26 May 2013

"Star in a Reasonably Priced Bra" - Sharon Endacotte Column

Sharon Endacotte points out the obvious differences between men and women - and how it is important to wear the correct clothes whilst driving

I realise this won’t be of interest to most of the blokes reading this column. You don’t have breasts, or if you do, you aren’t about to admit it. Go and make a cup of tea and take the newspaper into the smallest room for a nice sit down instead.

Except I’ve just said the ‘b’ word, so you’re probably going to read on regardless.

I’m afraid it’s not going to get any more exciting. I suppose it’s entirely possible our esteemed editor will spice things up with a few pictures from the sticky bit of the Littlewoods Catalogue (see below - Matt), but this article is for once aimed squarely at those of us who need a little more support in the chesterly direction and aren’t generally in possession of a Y chromosome. By now you’re probably wondering what the link between driving and bosoms could possibly be, and thinking that in the world of tenuous links, this is going to be a champion.

But you’d be wrong.
A Subaru wearing a pair of knickers

I’m not about to write about the incident where I tried to adjust the seat on an XC60 I was taking for a test drive and got my boob caught in the steering wheel (for the record it was the FWD version, and I wonder whether the uncomfortable start coloured my feelings on the car, because I didn’t particularly care for it). However, there is an important point to be made about travelling in comfort and it is this: before you undertook a long journey, when did you last give serious consideration to your underwear?

No, really. When you’re going to spend four or five hours at a stretch behind the wheel, you think about everything else you wear, don’t you? You make sure your trousers are comfortable and don’t dig in anywhere – that’s a mistake you only ever make once – and you choose shoes that are good to drive in. You make sure you are warm or cool enough, and that your clothes don’t cover your eyes or anything, and that unless you are an eighty year old man, you aren’t wearing a flat cap or trilby. But your boobs – well, they’re just there, aren’t they, doing what they always do? Surely it doesn’t matter what they’re in?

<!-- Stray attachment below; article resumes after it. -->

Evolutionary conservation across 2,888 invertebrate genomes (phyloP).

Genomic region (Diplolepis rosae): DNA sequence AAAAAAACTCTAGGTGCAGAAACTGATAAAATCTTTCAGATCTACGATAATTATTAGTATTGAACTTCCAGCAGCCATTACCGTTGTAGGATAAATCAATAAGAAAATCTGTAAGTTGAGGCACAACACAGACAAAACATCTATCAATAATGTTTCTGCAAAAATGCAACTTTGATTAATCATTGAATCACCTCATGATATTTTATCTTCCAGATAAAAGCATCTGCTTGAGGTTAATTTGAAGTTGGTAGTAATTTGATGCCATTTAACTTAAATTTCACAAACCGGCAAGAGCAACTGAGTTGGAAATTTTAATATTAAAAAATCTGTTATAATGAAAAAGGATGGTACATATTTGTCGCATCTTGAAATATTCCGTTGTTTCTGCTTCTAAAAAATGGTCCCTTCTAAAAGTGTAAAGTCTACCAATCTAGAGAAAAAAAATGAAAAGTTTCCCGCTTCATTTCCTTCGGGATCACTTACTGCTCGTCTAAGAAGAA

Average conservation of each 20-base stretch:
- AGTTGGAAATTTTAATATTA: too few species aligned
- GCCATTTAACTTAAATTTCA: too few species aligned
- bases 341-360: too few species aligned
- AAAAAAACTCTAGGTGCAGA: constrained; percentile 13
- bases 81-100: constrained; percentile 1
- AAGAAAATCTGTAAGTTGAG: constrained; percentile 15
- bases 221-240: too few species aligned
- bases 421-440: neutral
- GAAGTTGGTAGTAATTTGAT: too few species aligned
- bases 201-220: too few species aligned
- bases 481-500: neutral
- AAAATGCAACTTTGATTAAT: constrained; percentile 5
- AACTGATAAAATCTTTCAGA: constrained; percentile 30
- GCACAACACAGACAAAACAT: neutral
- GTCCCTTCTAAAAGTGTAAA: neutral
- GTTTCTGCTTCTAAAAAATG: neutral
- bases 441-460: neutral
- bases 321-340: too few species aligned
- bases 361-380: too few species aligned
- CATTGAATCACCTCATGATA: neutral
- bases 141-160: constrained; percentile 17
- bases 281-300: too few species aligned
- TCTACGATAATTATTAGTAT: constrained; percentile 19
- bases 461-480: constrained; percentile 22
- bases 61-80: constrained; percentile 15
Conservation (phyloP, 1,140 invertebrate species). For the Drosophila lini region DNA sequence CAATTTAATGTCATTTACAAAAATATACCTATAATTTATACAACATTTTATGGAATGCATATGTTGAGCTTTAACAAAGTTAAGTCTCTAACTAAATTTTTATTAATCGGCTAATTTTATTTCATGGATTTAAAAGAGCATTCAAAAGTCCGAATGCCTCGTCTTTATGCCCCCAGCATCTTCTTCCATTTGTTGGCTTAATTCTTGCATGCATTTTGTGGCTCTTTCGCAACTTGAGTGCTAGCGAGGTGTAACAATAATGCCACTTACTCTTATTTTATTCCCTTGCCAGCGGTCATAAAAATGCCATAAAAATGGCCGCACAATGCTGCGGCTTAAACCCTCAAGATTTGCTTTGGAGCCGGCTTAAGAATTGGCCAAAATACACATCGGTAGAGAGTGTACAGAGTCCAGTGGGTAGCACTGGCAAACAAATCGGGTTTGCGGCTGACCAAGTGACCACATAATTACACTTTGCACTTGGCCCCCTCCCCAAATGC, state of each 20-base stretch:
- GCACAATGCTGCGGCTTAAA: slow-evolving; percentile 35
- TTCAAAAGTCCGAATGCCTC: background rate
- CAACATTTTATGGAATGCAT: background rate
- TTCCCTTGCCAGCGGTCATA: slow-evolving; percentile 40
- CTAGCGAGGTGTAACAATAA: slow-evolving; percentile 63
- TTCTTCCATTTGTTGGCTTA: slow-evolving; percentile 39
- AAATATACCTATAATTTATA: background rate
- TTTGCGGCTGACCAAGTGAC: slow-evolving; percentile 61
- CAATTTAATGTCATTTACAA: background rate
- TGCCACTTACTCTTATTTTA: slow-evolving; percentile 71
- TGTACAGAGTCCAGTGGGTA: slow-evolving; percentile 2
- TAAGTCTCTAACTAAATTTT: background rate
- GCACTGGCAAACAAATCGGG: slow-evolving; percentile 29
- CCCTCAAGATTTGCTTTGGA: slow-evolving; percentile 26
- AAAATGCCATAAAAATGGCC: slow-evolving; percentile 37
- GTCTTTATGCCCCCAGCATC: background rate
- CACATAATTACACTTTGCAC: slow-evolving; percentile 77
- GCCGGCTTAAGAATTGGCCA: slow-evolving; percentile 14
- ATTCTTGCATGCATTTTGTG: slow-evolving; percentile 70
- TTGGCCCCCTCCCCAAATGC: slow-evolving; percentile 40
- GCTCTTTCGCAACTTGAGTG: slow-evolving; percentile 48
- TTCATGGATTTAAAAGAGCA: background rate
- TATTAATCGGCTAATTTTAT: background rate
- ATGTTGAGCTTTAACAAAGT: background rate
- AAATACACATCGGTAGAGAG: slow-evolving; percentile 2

Except that if your bra doesn’t fit, it’s bloody uncomfortable. You’ll be fidgeting and muttering all the way up the A38. But to be honest, that’s not really a problem as long as the fidgeting isn’t so distracting you end up going up the back of a tractor. It’s not ideal, but it could be worse.
Gratuitous Littlewoods Catalogue centre spread
You might think that avoiding underwires might be a good plan. To an extent, you could be right, but whatever you do, DO NOT BE TEMPTED TO WEAR A SPORTS BRA, especially if you are at all prodigiously endowed. A regular bra (wired or not), which has the traditional ‘lift and separate’ quality will give your seatbelt a natural place to sit and it will stay put and hopefully not strangle you when you’re negotiating a roundabout. A sports bra, however firmly it holds you, is not going to do that. Don’t be fooled by the brand names – a Shock Absorber will not improve your driving experience at all.

I discovered this the hard way, driving a Vauxhall Corsa around Plymouth and I knew I’d made a terrible mistake as soon as I sat down and tried to pull my seatbelt across the unforgivingly solid sofa cushion strapped to my chest where my bosom used to be. It immediately slid sideways. Unfortunately, there wasn’t time to do anything about it, so I went on my way.

You may not know this, but a few years ago, the council put traffic calming measures in place along the waterfront, and these included a series of chicanes. These are actually more fun that Plymouth City Council intended, even in a slightly depressing diesel Corsa, but not when every time you change direction, your seatbelt slithers across your chest and tries to slice your head off. I got home two hours later with friction burns over my neck and some very awkward questions to answer from my now ex-husband.

So let my pain be a warning to you. On a long journey, wear comfortable clothes, sensible shoes, and most important of all, a suitable bra. Keep shock absorbers for your car, not your body, and remember - we test these things so you don’t have to.

As Speedmonkey's first birthday (23 June) bears closer, and as we approach our 1,000th article (we're currently on 980) I'll be highlighting some of my favourite material from the past 11 months.  This fantastic column by Sharon first published in November last year - Matt